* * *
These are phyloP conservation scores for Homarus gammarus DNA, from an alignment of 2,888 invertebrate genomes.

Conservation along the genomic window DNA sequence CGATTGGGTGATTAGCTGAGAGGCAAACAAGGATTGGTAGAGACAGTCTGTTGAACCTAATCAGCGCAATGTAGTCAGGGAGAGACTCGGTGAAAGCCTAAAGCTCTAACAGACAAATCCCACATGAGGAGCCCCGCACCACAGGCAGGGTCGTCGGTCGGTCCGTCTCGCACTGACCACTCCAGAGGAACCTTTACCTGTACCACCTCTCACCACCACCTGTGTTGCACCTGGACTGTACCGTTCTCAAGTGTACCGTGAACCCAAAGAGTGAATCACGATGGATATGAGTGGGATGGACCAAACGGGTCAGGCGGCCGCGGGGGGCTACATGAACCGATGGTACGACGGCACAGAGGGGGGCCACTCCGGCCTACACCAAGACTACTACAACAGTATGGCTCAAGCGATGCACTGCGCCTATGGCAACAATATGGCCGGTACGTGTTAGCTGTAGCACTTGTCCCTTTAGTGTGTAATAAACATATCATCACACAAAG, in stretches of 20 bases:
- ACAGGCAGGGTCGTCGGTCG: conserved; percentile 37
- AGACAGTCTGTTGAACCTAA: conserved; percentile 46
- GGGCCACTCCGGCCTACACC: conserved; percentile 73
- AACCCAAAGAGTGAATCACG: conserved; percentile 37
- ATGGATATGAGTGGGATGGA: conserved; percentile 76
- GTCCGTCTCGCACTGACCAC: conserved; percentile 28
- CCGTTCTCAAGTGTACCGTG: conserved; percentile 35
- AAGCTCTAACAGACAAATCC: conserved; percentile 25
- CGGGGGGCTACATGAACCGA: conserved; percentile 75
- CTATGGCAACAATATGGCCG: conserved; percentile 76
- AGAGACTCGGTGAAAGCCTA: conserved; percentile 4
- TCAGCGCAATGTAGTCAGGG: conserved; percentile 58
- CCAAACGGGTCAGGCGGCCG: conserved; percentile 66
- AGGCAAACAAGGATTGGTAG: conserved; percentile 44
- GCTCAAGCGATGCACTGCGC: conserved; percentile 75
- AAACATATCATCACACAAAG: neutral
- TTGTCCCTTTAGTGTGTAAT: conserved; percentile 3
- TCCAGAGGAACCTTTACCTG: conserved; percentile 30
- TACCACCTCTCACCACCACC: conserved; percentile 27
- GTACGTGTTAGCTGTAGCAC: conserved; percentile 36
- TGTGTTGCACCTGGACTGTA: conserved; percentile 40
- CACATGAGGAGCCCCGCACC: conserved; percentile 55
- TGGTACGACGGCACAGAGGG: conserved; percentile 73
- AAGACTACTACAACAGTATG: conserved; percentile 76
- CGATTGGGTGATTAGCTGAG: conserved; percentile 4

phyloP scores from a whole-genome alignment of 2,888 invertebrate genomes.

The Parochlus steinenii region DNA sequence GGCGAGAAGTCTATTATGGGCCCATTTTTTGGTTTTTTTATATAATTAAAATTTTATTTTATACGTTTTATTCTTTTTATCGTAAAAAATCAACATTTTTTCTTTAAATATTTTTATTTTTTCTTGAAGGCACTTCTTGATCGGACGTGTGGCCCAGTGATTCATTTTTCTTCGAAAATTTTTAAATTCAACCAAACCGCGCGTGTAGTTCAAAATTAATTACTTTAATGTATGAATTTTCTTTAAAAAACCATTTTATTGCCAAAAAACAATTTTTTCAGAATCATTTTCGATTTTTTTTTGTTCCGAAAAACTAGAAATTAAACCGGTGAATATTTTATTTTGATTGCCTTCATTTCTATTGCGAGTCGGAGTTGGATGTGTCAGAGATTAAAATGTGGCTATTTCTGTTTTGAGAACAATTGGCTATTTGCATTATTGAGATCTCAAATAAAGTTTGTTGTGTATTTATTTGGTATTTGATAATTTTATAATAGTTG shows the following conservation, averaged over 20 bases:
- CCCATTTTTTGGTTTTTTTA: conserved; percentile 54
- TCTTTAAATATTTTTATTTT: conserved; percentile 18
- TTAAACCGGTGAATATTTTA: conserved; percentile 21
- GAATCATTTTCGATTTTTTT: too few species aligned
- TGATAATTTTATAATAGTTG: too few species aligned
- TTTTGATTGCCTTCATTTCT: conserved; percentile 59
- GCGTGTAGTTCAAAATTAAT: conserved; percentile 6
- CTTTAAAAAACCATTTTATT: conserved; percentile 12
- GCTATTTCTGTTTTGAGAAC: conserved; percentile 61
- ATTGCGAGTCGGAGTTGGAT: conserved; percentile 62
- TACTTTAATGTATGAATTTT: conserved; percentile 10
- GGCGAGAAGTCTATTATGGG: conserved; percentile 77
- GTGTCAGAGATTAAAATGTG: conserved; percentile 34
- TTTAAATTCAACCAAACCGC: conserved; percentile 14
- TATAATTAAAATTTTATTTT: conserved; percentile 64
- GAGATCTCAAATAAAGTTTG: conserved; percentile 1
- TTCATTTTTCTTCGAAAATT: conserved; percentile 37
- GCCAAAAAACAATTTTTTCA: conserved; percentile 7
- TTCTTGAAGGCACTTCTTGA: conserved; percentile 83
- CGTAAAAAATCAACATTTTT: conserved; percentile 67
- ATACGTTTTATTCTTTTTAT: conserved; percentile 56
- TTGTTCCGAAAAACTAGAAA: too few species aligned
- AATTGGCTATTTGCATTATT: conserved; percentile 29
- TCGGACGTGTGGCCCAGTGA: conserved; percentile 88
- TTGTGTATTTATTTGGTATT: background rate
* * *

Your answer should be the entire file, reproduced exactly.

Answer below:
These are phyloP conservation scores for Homarus gammarus DNA, from an alignment of 2,888 invertebrate genomes.

Conservation along the genomic window DNA sequence CGATTGGGTGATTAGCTGAGAGGCAAACAAGGATTGGTAGAGACAGTCTGTTGAACCTAATCAGCGCAATGTAGTCAGGGAGAGACTCGGTGAAAGCCTAAAGCTCTAACAGACAAATCCCACATGAGGAGCCCCGCACCACAGGCAGGGTCGTCGGTCGGTCCGTCTCGCACTGACCACTCCAGAGGAACCTTTACCTGTACCACCTCTCACCACCACCTGTGTTGCACCTGGACTGTACCGTTCTCAAGTGTACCGTGAACCCAAAGAGTGAATCACGATGGATATGAGTGGGATGGACCAAACGGGTCAGGCGGCCGCGGGGGGCTACATGAACCGATGGTACGACGGCACAGAGGGGGGCCACTCCGGCCTACACCAAGACTACTACAACAGTATGGCTCAAGCGATGCACTGCGCCTATGGCAACAATATGGCCGGTACGTGTTAGCTGTAGCACTTGTCCCTTTAGTGTGTAATAAACATATCATCACACAAAG, in stretches of 20 bases:
- ACAGGCAGGGTCGTCGGTCG: conserved; percentile 37
- AGACAGTCTGTTGAACCTAA: conserved; percentile 46
- GGGCCACTCCGGCCTACACC: conserved; percentile 73
- AACCCAAAGAGTGAATCACG: conserved; percentile 37
- ATGGATATGAGTGGGATGGA: conserved; percentile 76
- GTCCGTCTCGCACTGACCAC: conserved; percentile 28
- CCGTTCTCAAGTGTACCGTG: conserved; percentile 35
- AAGCTCTAACAGACAAATCC: conserved; percentile 25
- CGGGGGGCTACATGAACCGA: conserved; percentile 75
- CTATGGCAACAATATGGCCG: conserved; percentile 76
- AGAGACTCGGTGAAAGCCTA: conserved; percentile 4
- TCAGCGCAATGTAGTCAGGG: conserved; percentile 58
- CCAAACGGGTCAGGCGGCCG: conserved; percentile 66
- AGGCAAACAAGGATTGGTAG: conserved; percentile 44
- GCTCAAGCGATGCACTGCGC: conserved; percentile 75
- AAACATATCATCACACAAAG: neutral
- TTGTCCCTTTAGTGTGTAAT: conserved; percentile 3
- TCCAGAGGAACCTTTACCTG: conserved; percentile 30
- TACCACCTCTCACCACCACC: conserved; percentile 27
- GTACGTGTTAGCTGTAGCAC: conserved; percentile 36
- TGTGTTGCACCTGGACTGTA: conserved; percentile 40
- CACATGAGGAGCCCCGCACC: conserved; percentile 55
- TGGTACGACGGCACAGAGGG: conserved; percentile 73
- AAGACTACTACAACAGTATG: conserved; percentile 76
- CGATTGGGTGATTAGCTGAG: conserved; percentile 4

phyloP scores from a whole-genome alignment of 2,888 invertebrate genomes.

The Parochlus steinenii region DNA sequence GGCGAGAAGTCTATTATGGGCCCATTTTTTGGTTTTTTTATATAATTAAAATTTTATTTTATACGTTTTATTCTTTTTATCGTAAAAAATCAACATTTTTTCTTTAAATATTTTTATTTTTTCTTGAAGGCACTTCTTGATCGGACGTGTGGCCCAGTGATTCATTTTTCTTCGAAAATTTTTAAATTCAACCAAACCGCGCGTGTAGTTCAAAATTAATTACTTTAATGTATGAATTTTCTTTAAAAAACCATTTTATTGCCAAAAAACAATTTTTTCAGAATCATTTTCGATTTTTTTTTGTTCCGAAAAACTAGAAATTAAACCGGTGAATATTTTATTTTGATTGCCTTCATTTCTATTGCGAGTCGGAGTTGGATGTGTCAGAGATTAAAATGTGGCTATTTCTGTTTTGAGAACAATTGGCTATTTGCATTATTGAGATCTCAAATAAAGTTTGTTGTGTATTTATTTGGTATTTGATAATTTTATAATAGTTG shows the following conservation, averaged over 20 bases:
- CCCATTTTTTGGTTTTTTTA: conserved; percentile 54
- TCTTTAAATATTTTTATTTT: conserved; percentile 18
- TTAAACCGGTGAATATTTTA: conserved; percentile 21
- GAATCATTTTCGATTTTTTT: too few species aligned
- TGATAATTTTATAATAGTTG: too few species aligned
- TTTTGATTGCCTTCATTTCT: conserved; percentile 59
- GCGTGTAGTTCAAAATTAAT: conserved; percentile 6
- CTTTAAAAAACCATTTTATT: conserved; percentile 12
- GCTATTTCTGTTTTGAGAAC: conserved; percentile 61
- ATTGCGAGTCGGAGTTGGAT: conserved; percentile 62
- TACTTTAATGTATGAATTTT: conserved; percentile 10
- GGCGAGAAGTCTATTATGGG: conserved; percentile 77
- GTGTCAGAGATTAAAATGTG: conserved; percentile 34
- TTTAAATTCAACCAAACCGC: conserved; percentile 14
- TATAATTAAAATTTTATTTT: conserved; percentile 64
- GAGATCTCAAATAAAGTTTG: conserved; percentile 1
- TTCATTTTTCTTCGAAAATT: conserved; percentile 37
- GCCAAAAAACAATTTTTTCA: conserved; percentile 7
- TTCTTGAAGGCACTTCTTGA: conserved; percentile 83
- CGTAAAAAATCAACATTTTT: conserved; percentile 67
- ATACGTTTTATTCTTTTTAT: conserved; percentile 56
- TTGTTCCGAAAAACTAGAAA: too few species aligned
- AATTGGCTATTTGCATTATT: conserved; percentile 29
- TCGGACGTGTGGCCCAGTGA: conserved; percentile 88
- TTGTGTATTTATTTGGTATT: background rate